Cable took a pounding Friday, coming off a high of 1.9935 to sink back to 1.9650. Hopefully you took my advice yesterday and if you did, you should have done very well. The CIPS manufacturing index, reported at 50.6, fell to near 2.5 year low signalling a an accelerating slowdown in the UK economy. For next week’s Bank of England it is not now so much a case of will they cut rate, but by how much? The prospect of a 0.50% reduction is now very real, but we must remember this particular MPC is dominated by hawks and has been slow to act in the past. Sterling’s sell-off against the euro has been overdone, but it is a high risk strategy to buy the pound against anything ahead of next Thursday’s meeting. I retain my bearish bias on cable, but hope to see something of a bounce before entering the market again. Strategy: Sell cable on prices above 1.98 with limit prices of 1.9650, 1.96, 1.9540 and 1.9480.

The yen was spared most of the frantic price action we saw Friday with the Japanese currency largely unchanged against the dollar and up moderately against the euro on the session. Risk tolerance has held despite a negative employment report from the US and the yen has sold off against the high-yielders and commodity currencies. There was no domestic data overnight and the yen has simply moved with the markets’ reaction to US data. Yesterday we called for a sell down of the EUR/YEN, if price near 159 and if the non-farm number from the US was negative. You should probably exit this trade now, with price currently at 157.50, in case Wall Street rallies to the close this evening and you get caught by a market moving in the opposite direction. The dollar is going to struggle to get back to Y107 because those holding short dollar positions will not be in a rush to run to the exits just yet. We recommend staying away from trading the yen until we see how Asian markets respond on Sunday to today’s events.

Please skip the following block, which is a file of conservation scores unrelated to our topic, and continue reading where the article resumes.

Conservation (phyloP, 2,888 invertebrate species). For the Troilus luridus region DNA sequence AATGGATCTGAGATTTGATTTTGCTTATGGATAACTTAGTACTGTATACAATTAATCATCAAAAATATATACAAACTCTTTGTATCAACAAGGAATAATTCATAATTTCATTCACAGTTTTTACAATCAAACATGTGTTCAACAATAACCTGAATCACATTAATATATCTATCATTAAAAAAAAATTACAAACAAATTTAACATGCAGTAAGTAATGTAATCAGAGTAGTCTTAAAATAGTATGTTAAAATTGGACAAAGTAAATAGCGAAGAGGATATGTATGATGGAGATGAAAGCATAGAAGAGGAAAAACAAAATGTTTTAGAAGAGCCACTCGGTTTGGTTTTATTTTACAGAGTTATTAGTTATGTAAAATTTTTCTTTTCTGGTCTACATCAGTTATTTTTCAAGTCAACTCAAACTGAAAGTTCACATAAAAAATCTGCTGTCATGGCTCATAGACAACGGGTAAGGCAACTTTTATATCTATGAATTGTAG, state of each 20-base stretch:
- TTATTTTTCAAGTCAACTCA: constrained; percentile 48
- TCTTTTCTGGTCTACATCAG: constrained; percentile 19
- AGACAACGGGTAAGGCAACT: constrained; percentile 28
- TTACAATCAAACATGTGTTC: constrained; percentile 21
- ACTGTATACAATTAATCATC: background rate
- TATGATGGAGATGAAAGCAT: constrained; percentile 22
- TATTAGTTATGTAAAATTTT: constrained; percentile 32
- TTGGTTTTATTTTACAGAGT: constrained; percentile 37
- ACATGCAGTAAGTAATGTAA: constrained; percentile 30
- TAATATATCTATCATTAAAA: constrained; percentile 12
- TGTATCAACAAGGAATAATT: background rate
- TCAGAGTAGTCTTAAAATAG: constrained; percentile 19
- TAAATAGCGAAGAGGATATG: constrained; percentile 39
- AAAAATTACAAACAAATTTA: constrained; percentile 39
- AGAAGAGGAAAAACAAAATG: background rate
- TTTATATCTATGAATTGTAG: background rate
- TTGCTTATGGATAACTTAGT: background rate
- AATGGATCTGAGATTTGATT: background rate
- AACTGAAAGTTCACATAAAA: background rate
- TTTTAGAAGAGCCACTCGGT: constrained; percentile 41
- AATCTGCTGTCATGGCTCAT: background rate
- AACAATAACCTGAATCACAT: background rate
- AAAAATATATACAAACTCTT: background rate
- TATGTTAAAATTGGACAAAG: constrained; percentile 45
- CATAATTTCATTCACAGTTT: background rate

The loonie and the dollar are having a rare tussle for supremacy around the parity line and the loonie has certainly had the better of it in the past 3 days and the pair is now back below 0.9950. The is pair giving off a strong bearish tone, which is probably owing to the renewed appetite for the commodity currencies which has persisted since the Fed’s emergency rate cut last week. There are some key risk events for the loonie next week, most notably Friday’s employment report, but before that we will get the IVEY business PMI on Wednesday, which recorded a contraction a month ago. The loonie also battered the euro today, sending the single currency toppling from a high of 1.4940 to a low a short while ago of 1.4730. The loonie remains in my estimation the most over-valued currency by far but certain forces are determined to keep it elevated. If the pair closes below 0.9920 this evening, the loonie will attempt to test the 0.9870 low hit on Wednesday and if this gives, a return to 0.9760 looks to be on the cards. Although bearish on the loonie, I’m reluctant to buy the greenback against it until we have established a firm break back above the parity line. The euro certainly offers value on prices around 1.47 against the loonie, particularly leading into what should be another hawkish ECB statement next Thursday.

Have a great weekend!

Bob B